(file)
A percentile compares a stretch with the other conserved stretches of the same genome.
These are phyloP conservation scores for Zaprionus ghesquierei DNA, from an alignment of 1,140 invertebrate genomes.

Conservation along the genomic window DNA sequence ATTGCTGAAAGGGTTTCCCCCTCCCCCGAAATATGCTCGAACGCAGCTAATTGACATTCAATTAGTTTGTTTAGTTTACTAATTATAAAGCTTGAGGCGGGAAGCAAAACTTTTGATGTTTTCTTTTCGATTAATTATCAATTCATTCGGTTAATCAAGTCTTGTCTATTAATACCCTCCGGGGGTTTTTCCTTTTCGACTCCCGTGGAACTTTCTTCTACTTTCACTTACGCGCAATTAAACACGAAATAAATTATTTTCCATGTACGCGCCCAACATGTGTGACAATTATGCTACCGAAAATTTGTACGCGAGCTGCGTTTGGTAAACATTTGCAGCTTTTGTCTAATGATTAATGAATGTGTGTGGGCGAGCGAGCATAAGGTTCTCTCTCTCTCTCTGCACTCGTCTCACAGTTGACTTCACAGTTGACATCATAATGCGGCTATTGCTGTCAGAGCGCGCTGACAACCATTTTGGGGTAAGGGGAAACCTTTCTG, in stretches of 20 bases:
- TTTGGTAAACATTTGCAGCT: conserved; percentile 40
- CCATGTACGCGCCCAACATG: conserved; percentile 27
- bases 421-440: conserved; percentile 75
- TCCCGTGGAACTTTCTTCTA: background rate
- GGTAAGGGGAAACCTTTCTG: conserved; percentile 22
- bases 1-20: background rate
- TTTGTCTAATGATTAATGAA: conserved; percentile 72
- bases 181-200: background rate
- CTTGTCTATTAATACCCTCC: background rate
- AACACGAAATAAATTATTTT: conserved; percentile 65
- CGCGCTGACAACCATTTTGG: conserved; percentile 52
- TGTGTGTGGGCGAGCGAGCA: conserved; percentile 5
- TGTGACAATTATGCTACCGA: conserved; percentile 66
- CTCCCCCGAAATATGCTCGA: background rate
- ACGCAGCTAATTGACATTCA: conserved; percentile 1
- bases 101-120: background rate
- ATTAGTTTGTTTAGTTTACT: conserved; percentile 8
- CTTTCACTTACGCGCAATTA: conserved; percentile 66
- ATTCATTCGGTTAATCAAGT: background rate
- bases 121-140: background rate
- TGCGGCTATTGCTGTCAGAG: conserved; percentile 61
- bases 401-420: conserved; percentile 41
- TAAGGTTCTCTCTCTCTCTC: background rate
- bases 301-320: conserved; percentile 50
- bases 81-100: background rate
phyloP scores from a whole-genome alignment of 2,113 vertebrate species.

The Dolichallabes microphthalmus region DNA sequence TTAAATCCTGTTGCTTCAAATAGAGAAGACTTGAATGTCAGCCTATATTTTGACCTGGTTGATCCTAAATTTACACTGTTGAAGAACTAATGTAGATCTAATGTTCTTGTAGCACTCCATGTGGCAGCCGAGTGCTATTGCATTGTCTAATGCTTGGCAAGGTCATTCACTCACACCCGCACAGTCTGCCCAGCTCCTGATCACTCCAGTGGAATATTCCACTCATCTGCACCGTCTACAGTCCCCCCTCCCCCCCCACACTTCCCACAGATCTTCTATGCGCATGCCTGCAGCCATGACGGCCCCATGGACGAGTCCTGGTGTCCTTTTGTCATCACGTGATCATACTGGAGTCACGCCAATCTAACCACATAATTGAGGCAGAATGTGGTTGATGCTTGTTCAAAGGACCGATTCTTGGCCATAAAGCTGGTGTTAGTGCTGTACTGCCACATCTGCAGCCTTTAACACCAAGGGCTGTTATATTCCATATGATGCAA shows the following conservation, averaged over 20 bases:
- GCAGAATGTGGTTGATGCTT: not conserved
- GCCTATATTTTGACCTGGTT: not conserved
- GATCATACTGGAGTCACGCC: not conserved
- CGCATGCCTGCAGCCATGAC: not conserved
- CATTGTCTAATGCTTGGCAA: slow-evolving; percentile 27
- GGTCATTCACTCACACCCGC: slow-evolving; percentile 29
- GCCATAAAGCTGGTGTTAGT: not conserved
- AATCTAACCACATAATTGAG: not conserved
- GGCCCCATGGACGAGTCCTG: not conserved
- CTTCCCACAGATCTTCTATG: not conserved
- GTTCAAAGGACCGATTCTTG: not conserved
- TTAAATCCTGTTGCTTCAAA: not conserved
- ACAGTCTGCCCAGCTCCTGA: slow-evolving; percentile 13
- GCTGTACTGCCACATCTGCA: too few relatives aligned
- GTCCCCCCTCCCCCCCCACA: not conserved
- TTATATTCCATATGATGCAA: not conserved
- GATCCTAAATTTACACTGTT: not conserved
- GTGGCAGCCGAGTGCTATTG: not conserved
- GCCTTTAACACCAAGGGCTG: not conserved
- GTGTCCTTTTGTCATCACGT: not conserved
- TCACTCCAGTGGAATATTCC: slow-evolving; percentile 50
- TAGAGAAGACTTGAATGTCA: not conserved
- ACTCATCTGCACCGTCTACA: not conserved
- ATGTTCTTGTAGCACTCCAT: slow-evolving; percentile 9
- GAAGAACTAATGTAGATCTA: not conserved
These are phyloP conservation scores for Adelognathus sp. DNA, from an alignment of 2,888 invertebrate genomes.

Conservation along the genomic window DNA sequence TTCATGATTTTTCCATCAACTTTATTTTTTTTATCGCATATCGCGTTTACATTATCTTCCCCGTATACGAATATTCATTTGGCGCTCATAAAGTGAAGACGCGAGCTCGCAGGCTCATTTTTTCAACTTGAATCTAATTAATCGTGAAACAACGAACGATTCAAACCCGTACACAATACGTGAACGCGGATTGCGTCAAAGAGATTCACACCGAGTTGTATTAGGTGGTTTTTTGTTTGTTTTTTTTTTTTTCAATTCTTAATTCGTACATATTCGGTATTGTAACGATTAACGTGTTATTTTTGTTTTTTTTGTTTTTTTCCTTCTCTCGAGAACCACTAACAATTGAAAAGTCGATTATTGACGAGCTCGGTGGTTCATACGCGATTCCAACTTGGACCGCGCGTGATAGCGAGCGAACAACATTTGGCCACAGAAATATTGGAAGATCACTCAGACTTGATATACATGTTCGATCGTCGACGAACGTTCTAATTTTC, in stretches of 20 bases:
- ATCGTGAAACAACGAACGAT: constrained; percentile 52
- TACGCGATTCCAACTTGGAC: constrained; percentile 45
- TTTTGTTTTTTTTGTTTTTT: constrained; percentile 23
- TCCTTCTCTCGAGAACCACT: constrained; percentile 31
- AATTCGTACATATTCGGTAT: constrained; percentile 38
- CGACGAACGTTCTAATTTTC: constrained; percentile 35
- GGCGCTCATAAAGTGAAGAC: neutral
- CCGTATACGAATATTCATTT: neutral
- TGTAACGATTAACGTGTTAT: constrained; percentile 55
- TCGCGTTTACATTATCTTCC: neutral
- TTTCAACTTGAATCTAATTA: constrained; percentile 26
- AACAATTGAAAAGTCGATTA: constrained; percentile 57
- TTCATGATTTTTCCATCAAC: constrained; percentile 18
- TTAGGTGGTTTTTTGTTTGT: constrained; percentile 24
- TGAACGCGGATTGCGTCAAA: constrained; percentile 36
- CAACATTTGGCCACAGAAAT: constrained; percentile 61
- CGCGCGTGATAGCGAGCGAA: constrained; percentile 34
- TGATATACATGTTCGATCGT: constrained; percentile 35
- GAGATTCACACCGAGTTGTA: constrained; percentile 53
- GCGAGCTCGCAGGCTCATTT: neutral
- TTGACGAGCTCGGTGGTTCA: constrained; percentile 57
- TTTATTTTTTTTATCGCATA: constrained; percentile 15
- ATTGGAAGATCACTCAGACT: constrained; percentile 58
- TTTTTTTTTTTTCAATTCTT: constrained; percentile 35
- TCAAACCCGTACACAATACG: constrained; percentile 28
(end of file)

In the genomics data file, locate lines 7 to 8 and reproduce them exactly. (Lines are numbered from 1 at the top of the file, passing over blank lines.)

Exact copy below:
- TCCCGTGGAACTTTCTTCTA: background rate
- GGTAAGGGGAAACCTTTCTG: conserved; percentile 22